Some procurement and supply chain trends are so pervasive that it is easy to stop questioning the logic behind them. The benefits associated with small suppliers is a perfect example. It is almost a ‘tit for tat’ exchange in favor of working with small suppliers at this point…
Q: Why do we work with small suppliers?
A: They are more innovative than larger suppliers.
Conversation over. Right? Wrong.
Your greatest strength is also your greatest weakness. For small suppliers, their size is an opportunity as well as a constraint. While neither the opportunity nor the constraint is a reason for or against working with small suppliers, both are concerns that procurement needs to be well aware of before signing a contract.
Risky as a First Tier Supplier, but Riskier as a Second
Companies are often concerned about their small supplier’s ability to remain financially stable, deliver reliably, and maintain uptime in tough circumstances. Part of their ability to do this is dependent on the size of their own supply chain. In some cases (software, telecommunications) it is likely that they are using the same providers as large enterprises on a subscription basis. But with materials contracts, they have a level of negotiating clout that matches their demand: small. How they choose to handle that – either paying more to a larger but more reliable supplier, or paying less to a smaller supplier that may not always come through for them – will have a direct impact on their ability to serve your company. Procurement should have an in depth conversation with smaller suppliers to understand which points of your second tier (their first tier) suppliers are a source of risk.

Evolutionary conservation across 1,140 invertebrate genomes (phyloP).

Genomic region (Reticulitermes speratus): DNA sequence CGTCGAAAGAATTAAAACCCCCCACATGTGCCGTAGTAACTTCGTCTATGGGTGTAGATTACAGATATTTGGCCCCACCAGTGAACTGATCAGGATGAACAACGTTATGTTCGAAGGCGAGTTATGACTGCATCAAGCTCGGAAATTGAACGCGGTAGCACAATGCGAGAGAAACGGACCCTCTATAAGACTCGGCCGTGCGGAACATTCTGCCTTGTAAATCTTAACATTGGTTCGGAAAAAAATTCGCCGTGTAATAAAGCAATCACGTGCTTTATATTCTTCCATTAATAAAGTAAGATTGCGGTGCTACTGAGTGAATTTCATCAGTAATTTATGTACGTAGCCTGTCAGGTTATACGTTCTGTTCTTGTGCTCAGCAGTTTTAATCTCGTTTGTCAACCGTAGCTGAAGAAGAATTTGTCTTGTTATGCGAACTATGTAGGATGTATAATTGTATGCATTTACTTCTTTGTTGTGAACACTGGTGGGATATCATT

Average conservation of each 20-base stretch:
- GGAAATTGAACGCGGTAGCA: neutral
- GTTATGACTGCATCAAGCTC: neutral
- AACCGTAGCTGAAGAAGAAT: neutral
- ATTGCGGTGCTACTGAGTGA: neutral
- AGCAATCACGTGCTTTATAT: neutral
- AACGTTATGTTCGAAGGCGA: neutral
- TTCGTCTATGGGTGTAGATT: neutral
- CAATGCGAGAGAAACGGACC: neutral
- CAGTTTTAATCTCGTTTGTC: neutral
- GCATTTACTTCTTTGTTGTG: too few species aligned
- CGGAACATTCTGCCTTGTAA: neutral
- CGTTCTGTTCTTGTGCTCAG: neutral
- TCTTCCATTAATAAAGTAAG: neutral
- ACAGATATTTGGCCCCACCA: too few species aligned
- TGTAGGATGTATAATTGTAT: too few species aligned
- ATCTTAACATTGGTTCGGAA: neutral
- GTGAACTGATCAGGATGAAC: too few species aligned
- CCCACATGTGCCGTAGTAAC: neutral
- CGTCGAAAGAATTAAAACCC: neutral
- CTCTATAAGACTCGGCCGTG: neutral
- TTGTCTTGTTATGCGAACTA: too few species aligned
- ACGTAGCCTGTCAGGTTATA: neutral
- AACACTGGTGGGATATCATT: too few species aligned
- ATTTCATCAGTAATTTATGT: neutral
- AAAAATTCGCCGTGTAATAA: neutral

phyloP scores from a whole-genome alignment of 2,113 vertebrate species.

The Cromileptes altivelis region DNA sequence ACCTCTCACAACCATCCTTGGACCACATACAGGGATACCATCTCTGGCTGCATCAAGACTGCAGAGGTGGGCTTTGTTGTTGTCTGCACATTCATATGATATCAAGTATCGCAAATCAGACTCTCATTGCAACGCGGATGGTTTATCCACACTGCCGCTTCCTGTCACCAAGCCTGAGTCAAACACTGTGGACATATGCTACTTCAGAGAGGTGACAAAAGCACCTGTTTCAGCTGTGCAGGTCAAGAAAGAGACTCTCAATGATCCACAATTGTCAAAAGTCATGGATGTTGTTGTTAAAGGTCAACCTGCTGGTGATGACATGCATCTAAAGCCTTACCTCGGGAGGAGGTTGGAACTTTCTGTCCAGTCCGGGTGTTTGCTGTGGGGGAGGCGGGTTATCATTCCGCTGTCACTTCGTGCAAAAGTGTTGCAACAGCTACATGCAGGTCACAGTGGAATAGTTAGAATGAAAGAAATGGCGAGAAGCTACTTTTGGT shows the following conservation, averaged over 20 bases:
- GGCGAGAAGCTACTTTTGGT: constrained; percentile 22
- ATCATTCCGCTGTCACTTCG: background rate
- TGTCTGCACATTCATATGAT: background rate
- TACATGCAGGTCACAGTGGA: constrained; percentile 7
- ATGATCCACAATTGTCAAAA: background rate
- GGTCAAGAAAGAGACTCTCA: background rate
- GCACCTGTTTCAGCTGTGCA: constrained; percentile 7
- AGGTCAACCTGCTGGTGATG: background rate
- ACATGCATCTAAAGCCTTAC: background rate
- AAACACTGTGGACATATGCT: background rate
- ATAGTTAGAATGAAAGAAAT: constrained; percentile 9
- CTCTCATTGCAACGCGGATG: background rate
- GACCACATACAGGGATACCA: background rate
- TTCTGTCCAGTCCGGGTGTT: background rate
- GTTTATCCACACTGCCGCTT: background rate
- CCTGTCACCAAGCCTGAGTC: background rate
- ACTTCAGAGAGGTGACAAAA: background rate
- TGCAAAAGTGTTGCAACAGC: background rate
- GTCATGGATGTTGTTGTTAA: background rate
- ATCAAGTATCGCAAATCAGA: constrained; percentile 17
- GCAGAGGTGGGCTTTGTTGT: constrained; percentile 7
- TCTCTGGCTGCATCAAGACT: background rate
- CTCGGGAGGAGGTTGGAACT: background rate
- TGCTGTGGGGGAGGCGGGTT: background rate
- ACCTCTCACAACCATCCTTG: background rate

Unlimited Vision, Limited Scale
Not all small suppliers are run by entrepreneurs, but they are more likely to be staffed by professionals who were willing to trade a percentage of their compensation and benefits for more autonomy and authority. These leaders are the core source of small suppliers’ innovative potential. They are not held back by legacy ways or administrative red tape, allowing them to think big and deliver big, albeit for just a few points of contact. Every special effort undertaken by the leadership team at a small supplier consumes a much greater portion of their capacity than would be the case at a large scale supplier with a deep bench and plenty of resources. Think carefully about how equipped they already are to satisfy your intended level of demand. If they will be ‘scaling up’ for your project, be prepared for bumps in the road – and potentially having to roll up your sleeves and jump into the effort yourself.
Whatever you want… what exactly do you want?
Sometimes it isn’t just innovative potential that provides the appeal for working with a small supplier. It may also be their willingness to let your company have a large voice in their roadmap or future vision. Specify your requirements, detail your desired functionality, even outline your ideal service provisions; just be prepared to be very thorough. In many cases, small suppliers hit the market with a general offering, planning to work with early adopters to broaden their value proposition and refine delivery as the product rolls out. Getting exactly what you want often makes you the first consumer of that exact offering, and even the best small supplier is unlikely to deliver perfection right out of the gate unless you can articulate it clearly.
Working with a small supplier is an amazing opportunity to get a unique solution – often for a great price – and help a foundling company at the same time. But there is no such thing as a free lunch. The additional benefits of working with a small supplier are often paid for through additional efforts on the part of procurement and their internal stakeholders. And while this might be a reasonable trade, there is no reason for anyone to be surprised by it.
What are the surprises (either good or bad) that you’ve experienced in working with small suppliers? Was the effort worth it in the end?